téléphone : 

Work+(0033)  (0)15 670 1978



These are the people who deal with passport control at the airports. I would get in touch with them and complain and ask for a letter from them to stop this happening in future. Rather than playing to the tune of some fonctionnaire who does not know their job.

I personally would also get in touch with my deputé.

I would also get in touch with the american embassy and complain bitterly too,  but that is just me.

 


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Re: How to translate one sentence from English to French?

Personally I don't think it was an entirely unreasonable suggestion. Surely it's better to be sure the children should be with the adult in charge of them (whether male or female), if there seems to be any anomaly, than just accept it's all right? I would not object to carrying a letter from my husband if I was travelling alone with our children (not that they are young any longer); I would also expect him to do the same. Don't forget children can be abducted or taken overseas illegally and passports can be forged.
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Re: How to translate one sentence from English to French?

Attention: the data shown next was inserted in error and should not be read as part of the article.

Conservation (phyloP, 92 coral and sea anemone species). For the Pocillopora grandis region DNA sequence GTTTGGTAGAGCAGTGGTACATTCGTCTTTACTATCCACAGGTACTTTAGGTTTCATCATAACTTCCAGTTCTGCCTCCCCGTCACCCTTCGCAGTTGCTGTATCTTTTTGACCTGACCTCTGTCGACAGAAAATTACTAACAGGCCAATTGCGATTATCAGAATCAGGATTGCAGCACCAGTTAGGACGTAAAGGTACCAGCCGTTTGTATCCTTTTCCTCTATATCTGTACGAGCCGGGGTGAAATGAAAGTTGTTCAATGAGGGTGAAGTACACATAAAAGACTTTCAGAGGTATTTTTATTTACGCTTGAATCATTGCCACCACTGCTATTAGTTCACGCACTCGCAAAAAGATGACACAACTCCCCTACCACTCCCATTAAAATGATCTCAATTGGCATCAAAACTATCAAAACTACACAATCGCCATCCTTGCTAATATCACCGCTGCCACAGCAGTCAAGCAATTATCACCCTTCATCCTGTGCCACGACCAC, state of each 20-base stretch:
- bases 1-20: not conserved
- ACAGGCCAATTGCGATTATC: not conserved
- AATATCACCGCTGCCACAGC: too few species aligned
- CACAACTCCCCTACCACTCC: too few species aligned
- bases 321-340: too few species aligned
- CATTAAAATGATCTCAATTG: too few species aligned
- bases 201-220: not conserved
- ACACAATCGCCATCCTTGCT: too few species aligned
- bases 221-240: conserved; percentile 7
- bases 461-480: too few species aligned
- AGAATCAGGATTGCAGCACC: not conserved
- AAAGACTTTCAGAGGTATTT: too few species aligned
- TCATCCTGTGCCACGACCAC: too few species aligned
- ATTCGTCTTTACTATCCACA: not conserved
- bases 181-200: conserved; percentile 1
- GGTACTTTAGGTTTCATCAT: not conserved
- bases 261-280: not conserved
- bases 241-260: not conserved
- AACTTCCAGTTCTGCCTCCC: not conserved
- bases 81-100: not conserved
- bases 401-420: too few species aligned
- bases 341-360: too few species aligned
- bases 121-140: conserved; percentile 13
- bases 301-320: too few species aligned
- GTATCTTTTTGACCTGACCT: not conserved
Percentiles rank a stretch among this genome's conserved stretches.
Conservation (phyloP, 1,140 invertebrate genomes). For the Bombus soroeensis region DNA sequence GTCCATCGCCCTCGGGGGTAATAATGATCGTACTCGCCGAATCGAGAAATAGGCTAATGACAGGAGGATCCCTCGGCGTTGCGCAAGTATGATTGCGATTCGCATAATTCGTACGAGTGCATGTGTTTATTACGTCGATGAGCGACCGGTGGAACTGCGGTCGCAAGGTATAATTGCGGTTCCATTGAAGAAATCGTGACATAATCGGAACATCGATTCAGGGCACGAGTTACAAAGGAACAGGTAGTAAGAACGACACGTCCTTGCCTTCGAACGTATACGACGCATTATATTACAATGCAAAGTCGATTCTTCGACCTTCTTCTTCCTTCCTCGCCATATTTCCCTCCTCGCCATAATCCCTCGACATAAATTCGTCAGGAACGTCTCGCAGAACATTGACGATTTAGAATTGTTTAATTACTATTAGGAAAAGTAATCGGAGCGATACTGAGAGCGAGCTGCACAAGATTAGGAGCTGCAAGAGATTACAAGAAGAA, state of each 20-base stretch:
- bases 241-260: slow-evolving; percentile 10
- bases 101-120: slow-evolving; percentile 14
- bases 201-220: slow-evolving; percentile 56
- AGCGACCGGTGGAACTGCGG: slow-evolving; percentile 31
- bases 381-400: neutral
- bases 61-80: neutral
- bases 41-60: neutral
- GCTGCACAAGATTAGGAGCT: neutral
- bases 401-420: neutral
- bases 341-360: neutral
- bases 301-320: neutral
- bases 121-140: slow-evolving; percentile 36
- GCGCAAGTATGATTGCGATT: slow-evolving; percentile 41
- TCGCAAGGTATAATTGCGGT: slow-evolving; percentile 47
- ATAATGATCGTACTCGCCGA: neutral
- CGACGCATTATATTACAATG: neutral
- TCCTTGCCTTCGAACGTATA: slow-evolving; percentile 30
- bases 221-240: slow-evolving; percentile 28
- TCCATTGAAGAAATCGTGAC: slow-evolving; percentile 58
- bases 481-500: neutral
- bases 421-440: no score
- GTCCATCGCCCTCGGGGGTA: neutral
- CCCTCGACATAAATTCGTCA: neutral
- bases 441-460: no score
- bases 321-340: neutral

Good God! Someone asks for some simple help with a translation and you lot want his life history.
On some great and glorious day the plain folks of the land will reach their heart's desire at last, and the White House will be adorned by a downright moron.

H. L. Mencken 1880 - 1956

Some may not like his views, but what a prediction!
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Re: How to translate one sentence from English to French?

 idun wrote:
I would get in touch with them and complain and ask for a letter from them to stop this happening in future. Rather than playing to the tune of some fonctionnaire who does not know their job.

I personally would also get in touch with my deputé.

I would also get in touch with the american embassy and complain bitterly too...

Well, I might do all of those things also.  But in the meantime, if I could avoid problems for my wife by providing her with a letter, I would try to provide her with the letter.